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///2018 Abstract Details
2018 Abstract Details2019-08-02T15:57:01-05:00

Patient- and Hospital-Level Factors Associated with the Use of General Anesthesia for Cesarean Delivery.

Abstract Number: T2B-3
Abstract Type: Original Research

Jean Guglielminotti M.D., Ph.D.1 ; Ruth Landau M.D.2; Guohua Li M.D., Dr. P.H.3


Compared with neuraxial anesthesia (NA), general anesthesia (GA) for cesarean delivery (CD) is associated with increased risk of adverse maternal outcomes. GA is provided in 5.5 % of CDs (1). Characterizing factors associated with the use of GA may identify targets to reduce CDs under GA and improve maternal safety. To date, research has focused on patient-level factors associated with the use of GA (e.g., women comorbidities) (2). However, hospital-level factors could also be targets. Indeed, higher GA use is suggested in teaching hospitals (1). This study aimed to characterize all hospital-level factors associated with the use of GA for CD.


Patient-and hospital-level factors and GA for CD were identified in the 2003-2014 New York State Inpatients Database (SID) and the American Hospital Association file. New York is the only SID providing data on anesthesia care. Hospital-level factors included 13 variables encompassing structural characteristics, staffing, and case-mix. Multilevel modeling was used to identify factors associated with the use of GA.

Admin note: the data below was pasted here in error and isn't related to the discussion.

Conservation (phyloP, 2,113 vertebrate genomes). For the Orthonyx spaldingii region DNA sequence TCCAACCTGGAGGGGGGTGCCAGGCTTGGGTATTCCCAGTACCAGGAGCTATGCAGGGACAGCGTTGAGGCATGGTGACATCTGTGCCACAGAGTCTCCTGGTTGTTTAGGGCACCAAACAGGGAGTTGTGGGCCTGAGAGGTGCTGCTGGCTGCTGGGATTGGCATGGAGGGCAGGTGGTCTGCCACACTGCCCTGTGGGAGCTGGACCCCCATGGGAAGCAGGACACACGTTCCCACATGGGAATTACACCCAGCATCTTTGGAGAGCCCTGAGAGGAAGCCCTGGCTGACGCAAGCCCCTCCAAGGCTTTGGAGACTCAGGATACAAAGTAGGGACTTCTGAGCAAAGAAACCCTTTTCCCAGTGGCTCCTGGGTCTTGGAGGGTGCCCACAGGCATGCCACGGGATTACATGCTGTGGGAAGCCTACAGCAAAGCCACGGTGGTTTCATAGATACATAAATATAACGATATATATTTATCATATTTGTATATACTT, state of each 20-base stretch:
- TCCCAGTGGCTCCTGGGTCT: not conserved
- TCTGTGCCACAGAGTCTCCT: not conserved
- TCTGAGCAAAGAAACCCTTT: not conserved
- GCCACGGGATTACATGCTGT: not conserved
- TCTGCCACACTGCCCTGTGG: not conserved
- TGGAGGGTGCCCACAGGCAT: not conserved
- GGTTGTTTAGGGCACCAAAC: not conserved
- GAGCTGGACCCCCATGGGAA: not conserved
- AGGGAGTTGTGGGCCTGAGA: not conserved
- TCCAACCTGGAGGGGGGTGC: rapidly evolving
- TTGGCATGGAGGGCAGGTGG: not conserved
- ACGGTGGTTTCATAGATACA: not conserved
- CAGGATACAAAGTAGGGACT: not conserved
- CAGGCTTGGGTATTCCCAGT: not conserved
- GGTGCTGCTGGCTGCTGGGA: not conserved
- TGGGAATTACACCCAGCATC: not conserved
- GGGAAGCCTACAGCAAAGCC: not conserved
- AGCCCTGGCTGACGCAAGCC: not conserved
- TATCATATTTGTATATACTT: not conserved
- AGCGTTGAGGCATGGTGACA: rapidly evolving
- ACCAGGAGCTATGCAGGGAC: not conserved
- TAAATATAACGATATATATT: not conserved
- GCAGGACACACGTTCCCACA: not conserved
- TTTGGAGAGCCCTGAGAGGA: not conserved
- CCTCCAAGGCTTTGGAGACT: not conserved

Of 760,926 CDs, 4.9% were performed under GA. This proportion decreased from 7.5% in 2003 to 2.9% in 2014 (P < 0.001). In the final multilevel model, the following patients-level factors were significantly associated with the use of GA (Table): maternal age < 19 years, racial minority, self-pay insurance, not residing in a large metropolitan area, higher comorbidity index, non-elective admission, emergent CD, intrapartum CD, and admission during weekend. Five hospital-level factors were also significantly associated with the use of GA: non-teaching status, proportions of high-risk pregnancies < 15% or > 30%, increased proportion of minority women, annual CD volume < 500 or > 1500, and 2 or 3 neonatal level-of-care.


Adjusting for a high number of confounders in a large dataset, we did not confirm a higher GA use in teaching institutions compared with non-academic centers. Increased staffing during weekends, improving process of care in non-teaching hospitals (e.g.better equipment and skills to perform NA), or referring high-risk women to specialized centers may be actionable interventions to improve maternal safety (3). Mechanisms accounting for the use of GA in minority women, low- and-high CD volume hospitals, and level 2 or 3 hospitals remain to be determined.

1.Anesth Analg 2017;124:1914-7.

2.Int J Obstet Anesth 2011;20: 10-6.

3.Acad Med 2012;87:701-8.

SOAP 2018